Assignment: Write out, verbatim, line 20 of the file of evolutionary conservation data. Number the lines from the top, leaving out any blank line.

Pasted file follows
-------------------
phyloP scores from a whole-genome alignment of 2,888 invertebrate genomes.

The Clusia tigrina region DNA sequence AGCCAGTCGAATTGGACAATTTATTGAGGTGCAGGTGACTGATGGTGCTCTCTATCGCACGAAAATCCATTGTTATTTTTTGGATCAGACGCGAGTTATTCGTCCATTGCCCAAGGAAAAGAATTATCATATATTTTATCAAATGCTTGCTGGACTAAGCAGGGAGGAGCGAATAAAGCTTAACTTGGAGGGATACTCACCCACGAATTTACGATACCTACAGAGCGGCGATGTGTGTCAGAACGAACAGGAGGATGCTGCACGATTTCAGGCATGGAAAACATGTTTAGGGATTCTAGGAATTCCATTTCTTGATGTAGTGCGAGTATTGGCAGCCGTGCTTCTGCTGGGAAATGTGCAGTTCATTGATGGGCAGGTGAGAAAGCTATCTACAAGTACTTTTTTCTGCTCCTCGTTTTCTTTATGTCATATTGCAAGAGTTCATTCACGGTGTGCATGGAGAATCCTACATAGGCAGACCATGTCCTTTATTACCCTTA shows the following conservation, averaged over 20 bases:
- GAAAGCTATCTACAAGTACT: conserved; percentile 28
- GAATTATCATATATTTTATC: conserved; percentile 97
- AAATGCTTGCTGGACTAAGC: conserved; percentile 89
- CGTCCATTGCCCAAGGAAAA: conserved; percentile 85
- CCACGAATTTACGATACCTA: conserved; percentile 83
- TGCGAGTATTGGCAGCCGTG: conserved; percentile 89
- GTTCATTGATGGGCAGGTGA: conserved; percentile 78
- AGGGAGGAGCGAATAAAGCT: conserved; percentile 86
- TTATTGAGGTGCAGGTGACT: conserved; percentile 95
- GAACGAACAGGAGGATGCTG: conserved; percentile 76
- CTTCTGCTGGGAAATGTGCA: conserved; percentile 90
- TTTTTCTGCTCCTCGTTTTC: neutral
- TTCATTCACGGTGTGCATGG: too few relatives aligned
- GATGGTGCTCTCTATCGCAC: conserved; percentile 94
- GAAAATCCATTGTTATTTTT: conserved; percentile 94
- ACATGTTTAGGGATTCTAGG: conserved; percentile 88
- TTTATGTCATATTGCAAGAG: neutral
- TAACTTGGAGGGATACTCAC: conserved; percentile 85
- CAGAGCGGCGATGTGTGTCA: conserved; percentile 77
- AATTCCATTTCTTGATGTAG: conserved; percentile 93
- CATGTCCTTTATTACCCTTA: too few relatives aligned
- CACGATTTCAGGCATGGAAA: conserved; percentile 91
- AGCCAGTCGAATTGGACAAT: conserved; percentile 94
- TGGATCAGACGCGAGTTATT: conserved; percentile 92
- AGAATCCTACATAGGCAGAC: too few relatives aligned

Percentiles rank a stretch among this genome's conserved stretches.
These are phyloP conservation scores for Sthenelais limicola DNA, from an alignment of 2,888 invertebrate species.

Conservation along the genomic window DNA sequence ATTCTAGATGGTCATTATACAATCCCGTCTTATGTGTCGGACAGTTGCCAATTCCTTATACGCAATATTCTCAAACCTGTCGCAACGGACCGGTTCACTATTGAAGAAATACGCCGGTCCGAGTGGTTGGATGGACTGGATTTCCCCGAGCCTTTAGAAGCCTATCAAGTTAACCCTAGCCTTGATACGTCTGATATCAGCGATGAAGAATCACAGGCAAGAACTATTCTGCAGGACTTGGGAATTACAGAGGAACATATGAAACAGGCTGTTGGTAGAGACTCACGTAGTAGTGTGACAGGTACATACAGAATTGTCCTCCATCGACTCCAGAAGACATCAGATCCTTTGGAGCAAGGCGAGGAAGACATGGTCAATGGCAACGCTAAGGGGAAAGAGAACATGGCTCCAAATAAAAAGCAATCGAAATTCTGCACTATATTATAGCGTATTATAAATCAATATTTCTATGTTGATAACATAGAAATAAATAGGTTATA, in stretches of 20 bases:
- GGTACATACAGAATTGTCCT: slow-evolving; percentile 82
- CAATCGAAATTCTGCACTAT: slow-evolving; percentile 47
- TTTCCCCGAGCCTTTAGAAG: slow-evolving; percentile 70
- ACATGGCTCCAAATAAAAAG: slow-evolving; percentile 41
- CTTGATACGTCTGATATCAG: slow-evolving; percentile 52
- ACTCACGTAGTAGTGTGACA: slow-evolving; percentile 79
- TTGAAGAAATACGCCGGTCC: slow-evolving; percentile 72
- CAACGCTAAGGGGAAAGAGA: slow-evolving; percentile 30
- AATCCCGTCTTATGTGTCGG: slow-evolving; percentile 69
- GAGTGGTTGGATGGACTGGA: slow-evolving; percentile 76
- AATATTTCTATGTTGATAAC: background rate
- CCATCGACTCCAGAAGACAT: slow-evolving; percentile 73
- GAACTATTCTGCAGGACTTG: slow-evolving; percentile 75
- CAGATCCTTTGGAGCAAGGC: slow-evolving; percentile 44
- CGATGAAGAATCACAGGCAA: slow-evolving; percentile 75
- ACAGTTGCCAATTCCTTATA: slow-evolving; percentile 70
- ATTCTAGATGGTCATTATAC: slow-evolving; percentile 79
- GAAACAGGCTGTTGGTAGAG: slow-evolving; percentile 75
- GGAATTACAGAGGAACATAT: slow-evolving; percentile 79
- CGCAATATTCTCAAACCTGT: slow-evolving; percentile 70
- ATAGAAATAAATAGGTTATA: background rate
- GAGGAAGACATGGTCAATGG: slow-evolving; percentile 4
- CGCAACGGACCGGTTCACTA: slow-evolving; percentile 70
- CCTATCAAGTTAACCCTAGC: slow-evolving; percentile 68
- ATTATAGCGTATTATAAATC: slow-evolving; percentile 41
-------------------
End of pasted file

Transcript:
- TAACTTGGAGGGATACTCAC: conserved; percentile 85